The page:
In 2019, designer Elizabeth Hargrave announced her arrival to the board game world with the release of Wingspan. Published by Stonemaier Games, it’s a game of collecting birds in your habitats to score points. The artwork is absolutely beautiful throughout, with fantastic components, but that’s something that can be said of a lot of games now. So why the fuss about Wingspan, and should you buy it?
If you’ve been around the board game scene in the last couple of years, there’s a good chance you’ve already been exposed to Wingspan. It caused huge ripples when it landed in our pond, like a less-than-graceful duck coming in for a landing. The stark change in theme for a big game was a part of it. No fantasy, sci-fi or city-building here, just pretty birds and little pastel eggs. A big part of the fuss was also having Elizabeth’s name front and center on the box too.
The fact that a best-selling game makes waves because it has a female designer shouldn’t matter, but it does matter. The board game world has a large lens cast on it at the moment, examining the dominance in the scene that straight, white males have. Diversity and inclusion are big issues, and Elizabeth’s game doing as well as it has was a watershed moment for many, and a bit of a wake-up call for everyone involved in the process of game design and publishing.
While that’s brilliant for our hobby as a whole, you’re probably here to find out if Wingspan is a good game or not, so let’s get into it.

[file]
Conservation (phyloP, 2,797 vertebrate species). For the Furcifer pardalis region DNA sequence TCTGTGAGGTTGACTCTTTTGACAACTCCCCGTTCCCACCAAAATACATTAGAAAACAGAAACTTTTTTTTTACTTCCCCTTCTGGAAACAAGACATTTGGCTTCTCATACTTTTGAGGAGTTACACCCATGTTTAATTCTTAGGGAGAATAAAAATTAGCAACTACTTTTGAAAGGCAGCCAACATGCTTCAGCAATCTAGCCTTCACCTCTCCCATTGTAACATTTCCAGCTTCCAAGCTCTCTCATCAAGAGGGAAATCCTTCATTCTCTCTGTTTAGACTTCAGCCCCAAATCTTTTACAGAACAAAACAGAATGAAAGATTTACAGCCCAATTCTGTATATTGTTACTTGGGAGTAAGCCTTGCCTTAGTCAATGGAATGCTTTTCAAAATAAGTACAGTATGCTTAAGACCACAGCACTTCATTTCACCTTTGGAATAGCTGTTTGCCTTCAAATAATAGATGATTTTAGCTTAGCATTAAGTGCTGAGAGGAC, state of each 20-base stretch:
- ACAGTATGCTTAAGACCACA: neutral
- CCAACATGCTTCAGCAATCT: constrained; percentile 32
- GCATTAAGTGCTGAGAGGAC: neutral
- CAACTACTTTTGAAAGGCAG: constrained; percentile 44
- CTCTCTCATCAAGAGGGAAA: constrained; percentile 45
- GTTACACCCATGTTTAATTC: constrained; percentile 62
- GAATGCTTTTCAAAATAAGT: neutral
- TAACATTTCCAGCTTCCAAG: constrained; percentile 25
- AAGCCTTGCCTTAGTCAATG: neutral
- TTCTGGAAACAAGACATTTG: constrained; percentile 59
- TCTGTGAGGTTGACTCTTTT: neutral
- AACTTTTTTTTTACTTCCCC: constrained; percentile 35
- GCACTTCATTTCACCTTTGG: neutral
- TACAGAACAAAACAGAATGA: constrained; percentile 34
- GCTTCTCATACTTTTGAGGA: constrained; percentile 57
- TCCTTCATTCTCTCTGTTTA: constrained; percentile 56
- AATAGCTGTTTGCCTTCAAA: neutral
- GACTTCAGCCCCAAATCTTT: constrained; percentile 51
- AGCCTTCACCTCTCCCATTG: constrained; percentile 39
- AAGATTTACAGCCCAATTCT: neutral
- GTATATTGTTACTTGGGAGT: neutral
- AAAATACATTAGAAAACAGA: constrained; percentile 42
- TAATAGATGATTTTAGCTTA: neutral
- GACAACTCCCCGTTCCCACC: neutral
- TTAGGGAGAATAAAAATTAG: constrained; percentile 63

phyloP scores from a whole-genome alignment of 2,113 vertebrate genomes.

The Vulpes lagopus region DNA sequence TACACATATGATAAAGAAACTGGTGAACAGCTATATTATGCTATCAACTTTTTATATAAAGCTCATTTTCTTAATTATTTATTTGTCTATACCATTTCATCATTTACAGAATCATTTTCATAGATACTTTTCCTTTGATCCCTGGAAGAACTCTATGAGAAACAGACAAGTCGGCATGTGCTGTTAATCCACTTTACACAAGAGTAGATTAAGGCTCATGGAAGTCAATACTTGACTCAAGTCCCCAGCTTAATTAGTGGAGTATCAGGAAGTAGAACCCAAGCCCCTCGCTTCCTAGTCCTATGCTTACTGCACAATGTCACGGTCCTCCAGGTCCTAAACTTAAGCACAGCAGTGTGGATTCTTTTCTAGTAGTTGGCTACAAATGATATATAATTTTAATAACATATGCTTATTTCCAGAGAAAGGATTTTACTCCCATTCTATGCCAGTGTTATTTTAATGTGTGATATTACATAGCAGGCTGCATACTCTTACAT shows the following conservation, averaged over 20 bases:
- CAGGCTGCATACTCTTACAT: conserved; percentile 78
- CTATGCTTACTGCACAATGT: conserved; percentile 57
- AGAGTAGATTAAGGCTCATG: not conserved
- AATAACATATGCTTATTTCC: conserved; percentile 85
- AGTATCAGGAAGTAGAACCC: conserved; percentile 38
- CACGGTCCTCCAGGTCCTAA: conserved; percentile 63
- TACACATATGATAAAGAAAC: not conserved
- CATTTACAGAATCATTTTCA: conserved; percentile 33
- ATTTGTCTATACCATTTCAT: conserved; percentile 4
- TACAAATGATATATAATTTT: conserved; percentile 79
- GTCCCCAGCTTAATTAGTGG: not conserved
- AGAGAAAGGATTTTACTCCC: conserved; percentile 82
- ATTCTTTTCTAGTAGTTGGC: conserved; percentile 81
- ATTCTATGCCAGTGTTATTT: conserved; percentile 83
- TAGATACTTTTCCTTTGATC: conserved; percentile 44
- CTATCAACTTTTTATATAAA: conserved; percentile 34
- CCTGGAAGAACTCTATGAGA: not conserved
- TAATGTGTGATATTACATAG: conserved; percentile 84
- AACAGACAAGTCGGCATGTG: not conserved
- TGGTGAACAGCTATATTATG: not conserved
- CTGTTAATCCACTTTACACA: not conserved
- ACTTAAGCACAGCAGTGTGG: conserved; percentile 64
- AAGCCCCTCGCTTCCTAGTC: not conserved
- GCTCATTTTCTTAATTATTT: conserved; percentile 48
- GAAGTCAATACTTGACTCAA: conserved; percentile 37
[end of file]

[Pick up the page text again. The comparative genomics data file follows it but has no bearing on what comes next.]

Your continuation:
Each player in Wingspan has a board that represents their local environment. You need to collect food of different kinds in order to attract birds to nest on your board, and as the game progresses, the birds you collect form an engine. When you activate certain abilities, each of the birds in that row with a brown banner at the bottom get activated, and can combine in the most satisfying way to earn you big rewards.
Each bird’s card, in addition to having an absolutely gorgeous illustration, also tells you about its various attributes. The number of eggs it can house in its nest, the type of nest it builds, where it can build its nest, and the titular statistic – its wingspan. These facets matter, as shared scoring and individual scoring bonuses depend on them.
After four rounds have been played, the scores are tallied and the most birdmongous among you is declared the winner. In essence Wingspan is a drafting game of set collection and tableau building. It’s a good one too.
Wingspan is a really important game. It breaks down a lot of barriers and does something that so many games fail to do – it makes hobby gaming accessible. If I take my copy of Race for the Galaxy along to a family gathering, despite it being an amazing tableau-building game, like Wingspan, I know nobody will play. My parents and in-laws aren’t enthused by sci-fi, it leaves them cold. However, if I take ‘that bird game’, the theme, components and friendliness breaks down barriers, and people who wouldn’t ordinarily play a strategy game with me, will.